Research Impact/Earth Benefits: The reductions in neutrophil, monocyte, and NK-cell functions are most probably the result of stress associated with space flight. We believe that space flight is a unique stress model, and new insight into the physiological effects of stress will result from these immunological studies. Perhaps, the asymptomatic changes in immune function observed in these studies may be helpful in determining clinically relevant thresholds in the human immune response.

Task Progress & Bibliography Information FY2008 
Task Progress: A second study investigated the ability of the shuttle crew members’ monocytes to respond to Gram-negative endotoxin that they could encounter during infections. Blood specimens were collected from 20 crew members and 15 control subjects 10 days before launch, 3 to 4 h after landing, and 15 days after landing and from crew members during their annual medical examination at 6 to 12 months after landing. When challenged with Gram-negative endotoxin, the crew member’s monocytes collected at all three time points produced lower levels of interleukin-6 (IL-6) and IL-1 and higher levels of IL-1ra and IL-8 compared to those of control subjects. Cytokines were assessed by measuring the number of cells positive for intracellular cytokines. These values returned to normal 6 to 12 months after landing, except for IL-1ra, which was still higher (5 to 6-fold) than in controls. This phenomenon was accompanied by an increased expression of Toll-like receptor 4 and decreased expression of CD14 on the crew members’ monocytes at all time points. There were also increased levels of the lipopolysaccharide binding protein in the plasma of the crew members 3 to 4 hour and 15 days after landing. This study shows that spaceflight-associated factors (in-flight and preflight) modulate the response of monocytes to Gram-negative endotoxins.

Bibliography Type: Description: (Last Updated: 03/24/2020)  Show Cumulative Bibliography Listing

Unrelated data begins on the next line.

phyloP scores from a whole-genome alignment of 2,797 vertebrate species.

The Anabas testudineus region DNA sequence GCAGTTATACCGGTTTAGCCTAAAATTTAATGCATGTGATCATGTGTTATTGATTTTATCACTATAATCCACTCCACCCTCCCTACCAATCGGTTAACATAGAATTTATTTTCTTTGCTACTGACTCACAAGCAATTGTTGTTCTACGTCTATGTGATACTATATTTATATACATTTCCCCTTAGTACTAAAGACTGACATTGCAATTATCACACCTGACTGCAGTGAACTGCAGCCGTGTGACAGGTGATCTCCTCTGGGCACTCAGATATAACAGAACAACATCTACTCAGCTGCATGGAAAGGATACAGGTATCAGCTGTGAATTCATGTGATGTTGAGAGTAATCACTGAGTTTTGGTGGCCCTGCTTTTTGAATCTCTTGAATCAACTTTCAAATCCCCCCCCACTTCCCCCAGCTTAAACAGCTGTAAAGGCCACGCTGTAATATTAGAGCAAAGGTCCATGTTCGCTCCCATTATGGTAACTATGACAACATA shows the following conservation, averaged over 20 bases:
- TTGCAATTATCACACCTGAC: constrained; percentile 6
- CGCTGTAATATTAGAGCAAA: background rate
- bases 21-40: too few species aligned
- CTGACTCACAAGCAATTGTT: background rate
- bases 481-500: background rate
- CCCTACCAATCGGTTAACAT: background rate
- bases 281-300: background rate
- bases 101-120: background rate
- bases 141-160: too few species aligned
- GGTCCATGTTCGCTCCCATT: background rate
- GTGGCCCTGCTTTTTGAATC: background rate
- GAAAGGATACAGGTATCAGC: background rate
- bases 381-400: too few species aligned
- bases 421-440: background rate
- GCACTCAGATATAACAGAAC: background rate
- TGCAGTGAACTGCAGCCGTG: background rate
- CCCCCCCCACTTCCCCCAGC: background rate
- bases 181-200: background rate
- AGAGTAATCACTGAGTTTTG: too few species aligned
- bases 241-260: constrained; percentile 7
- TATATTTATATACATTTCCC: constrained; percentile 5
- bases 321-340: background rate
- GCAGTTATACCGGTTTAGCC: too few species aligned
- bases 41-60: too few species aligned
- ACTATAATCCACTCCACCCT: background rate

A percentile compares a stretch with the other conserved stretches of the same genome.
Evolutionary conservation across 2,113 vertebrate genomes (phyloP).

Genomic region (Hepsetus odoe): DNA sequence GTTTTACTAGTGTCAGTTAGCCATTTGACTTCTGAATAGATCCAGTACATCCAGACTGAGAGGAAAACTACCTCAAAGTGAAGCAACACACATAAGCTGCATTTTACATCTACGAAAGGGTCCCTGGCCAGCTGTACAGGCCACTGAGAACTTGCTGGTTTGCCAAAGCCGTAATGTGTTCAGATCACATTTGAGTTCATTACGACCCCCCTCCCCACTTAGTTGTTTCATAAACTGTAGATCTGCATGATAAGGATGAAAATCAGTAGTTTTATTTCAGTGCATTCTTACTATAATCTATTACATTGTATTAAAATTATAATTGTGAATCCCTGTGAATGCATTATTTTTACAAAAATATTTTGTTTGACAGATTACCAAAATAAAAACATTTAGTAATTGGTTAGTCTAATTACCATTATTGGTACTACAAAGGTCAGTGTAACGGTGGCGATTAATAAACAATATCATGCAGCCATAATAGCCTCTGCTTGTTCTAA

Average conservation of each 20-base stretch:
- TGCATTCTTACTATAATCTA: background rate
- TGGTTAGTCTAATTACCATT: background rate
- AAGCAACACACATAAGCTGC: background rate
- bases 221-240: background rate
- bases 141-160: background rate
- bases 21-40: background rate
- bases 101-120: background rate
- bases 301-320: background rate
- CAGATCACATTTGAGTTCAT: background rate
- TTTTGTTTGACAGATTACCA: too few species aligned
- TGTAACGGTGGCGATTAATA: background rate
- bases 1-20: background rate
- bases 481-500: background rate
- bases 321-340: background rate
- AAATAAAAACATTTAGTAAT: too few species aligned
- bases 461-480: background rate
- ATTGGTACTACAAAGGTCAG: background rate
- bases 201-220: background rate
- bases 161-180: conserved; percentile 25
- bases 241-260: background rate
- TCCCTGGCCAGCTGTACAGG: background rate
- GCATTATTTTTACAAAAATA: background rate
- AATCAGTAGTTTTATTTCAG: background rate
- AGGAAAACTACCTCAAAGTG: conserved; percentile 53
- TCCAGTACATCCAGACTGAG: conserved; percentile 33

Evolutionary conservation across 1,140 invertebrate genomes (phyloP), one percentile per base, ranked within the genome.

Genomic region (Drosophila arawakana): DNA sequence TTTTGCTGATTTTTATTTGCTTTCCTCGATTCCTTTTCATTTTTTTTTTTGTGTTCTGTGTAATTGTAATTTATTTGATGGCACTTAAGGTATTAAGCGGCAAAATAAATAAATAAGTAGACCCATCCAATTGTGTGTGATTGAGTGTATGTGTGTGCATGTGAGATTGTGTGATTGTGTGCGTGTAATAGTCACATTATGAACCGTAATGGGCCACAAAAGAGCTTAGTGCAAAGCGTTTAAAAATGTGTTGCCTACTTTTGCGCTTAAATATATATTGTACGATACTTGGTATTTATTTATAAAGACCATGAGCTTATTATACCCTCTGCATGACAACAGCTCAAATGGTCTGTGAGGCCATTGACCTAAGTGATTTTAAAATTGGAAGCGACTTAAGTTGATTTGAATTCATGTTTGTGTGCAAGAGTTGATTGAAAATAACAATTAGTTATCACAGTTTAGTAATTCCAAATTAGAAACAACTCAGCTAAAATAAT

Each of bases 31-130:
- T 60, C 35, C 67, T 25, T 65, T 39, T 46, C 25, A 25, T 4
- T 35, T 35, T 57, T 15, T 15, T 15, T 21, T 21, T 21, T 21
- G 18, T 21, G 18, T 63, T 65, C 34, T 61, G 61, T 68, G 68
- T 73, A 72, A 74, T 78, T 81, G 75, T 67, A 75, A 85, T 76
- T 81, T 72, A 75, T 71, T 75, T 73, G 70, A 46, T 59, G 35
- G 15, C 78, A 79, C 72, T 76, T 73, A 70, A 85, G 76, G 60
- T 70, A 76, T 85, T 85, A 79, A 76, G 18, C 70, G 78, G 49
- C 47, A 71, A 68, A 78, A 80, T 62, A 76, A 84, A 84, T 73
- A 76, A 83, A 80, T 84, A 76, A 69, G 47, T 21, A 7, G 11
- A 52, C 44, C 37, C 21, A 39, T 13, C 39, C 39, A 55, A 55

Articles in Peer-reviewed Journals Kaur I, Simons ER, Kapadia AS, Ott CM, Pierson DL. "Effect of spaceflight on ability of monocytes to respond to endotoxins of gram-negative bacteria." Clin Vaccine Immunol. 2008 Oct;15(10):1523-8. PMID: 18768671 , Oct-2008
Articles in Peer-reviewed Journals Stowe RP, Yetman DL, Storm WF, Sams CF, Pierson DL. "Neuroendocrine and immune responses to 16-day bed rest with realistic launch and landing G profiles." Aviat Space Environ Med. 2008 Feb;79(2):117-22. PMID: 18309909 , Feb-2008
Articles in Peer-reviewed Journals Kaur I, Simons ER, Castro VA, Mark Ott C, Pierson DL. "Changes in neutrophil functions in astronauts." Brain Behav Immun. 2004 Sep;18(5):443-50. PMID: 15265537 , Sep-2004
Articles in Peer-reviewed Journals Stowe RP, Sams CF, Pierson DL. "Effects of mission duration on neuroimmune responses in astronauts." Aviat Space Environ Med. 2003 Dec;74(12):1281-4. PMID: 14692473 , Jan-2004
Books/Book Chapters Pierson DL, Mehta SK, Stowe RP. "Reactivation of Latent Herpes Viruses in Astronauts." in "Psychoneuroimmunology. 4th edition." Ed. R. Ader. Amsterdam ; Boston : Elsevier/Academic Press, c2007. vol II, p. 851-868., Aug-2007
Books/Book Chapters Mehta SK, Pierson DL. "Artificial Gravity and the Immune System Function." in "Artificial gravity." Ed. G. Clement, A. Bukley. Hawthorne, Calif. : Microcosm Press ; New York : Springer, c2007., Sep-2007
Project Title:  Flight-Induced Changes in Immune Defenses-DSO 498 Reduce
Fiscal Year: FY 2005 
Division: Human Research 
Research Discipline/Element:
HRP HHC:Human Health Countermeasures
Start Date: 04/01/1999  
End Date: 04/01/2008  
Task Last Updated: 11/23/2004 
Download report in PDF pdf
Principal Investigator/Affiliation:   Pierson, Duane L Ph.D. / NASA Johnson Space Center 
Address:  Mail Code SK24 
Building 37, Room 1119A, 2101 NASA Parkway 
Houston , TX 77058 
Email: duane.l.pierson@nasa.gov 
Phone: 281-483-7166  
Congressional District: 22 
Web:  
Organization Type: NASA CENTER 
Organization Name: NASA Johnson Space Center 
Joint Agency:  
Comments:  
Co-Investigator(s)
Affiliation: 
Kaur, Indreshpal  Enterprise Advisory Services Incorporated 
Project Information: Grant/Contract No. None 
Responsible Center: NASA JSC 
Grant Monitor: McCollum, Suzanne  
Center Contact: 281 483-7307 
suzanne.g.mccollum@nasa.gov 
Solicitation / Funding Source: 96-OLMSA-01 
Grant/Contract No.: None 
Project Type: FLIGHT 
Flight Program: Pre/Post Flight 
TechPort: No 
No. of Post Docs:
No. of PhD Candidates:
No. of Master's Candidates:
No. of Bachelor's Candidates:
No. of PhD Degrees:  
No. of Master's Degrees:  
No. of Bachelor's Degrees:  
Human Research Program Elements: (1) HHC:Human Health Countermeasures
Human Research Program Risks: (1) Immune:Risk of Adverse Health Event Due to Altered Immune Response (IRP Rev F)
Human Research Program Gaps: (1) IM01:We do not know to what extent spaceflight alters various aspects of human immunity during spaceflight missions up to 6 months (IRP Rev E)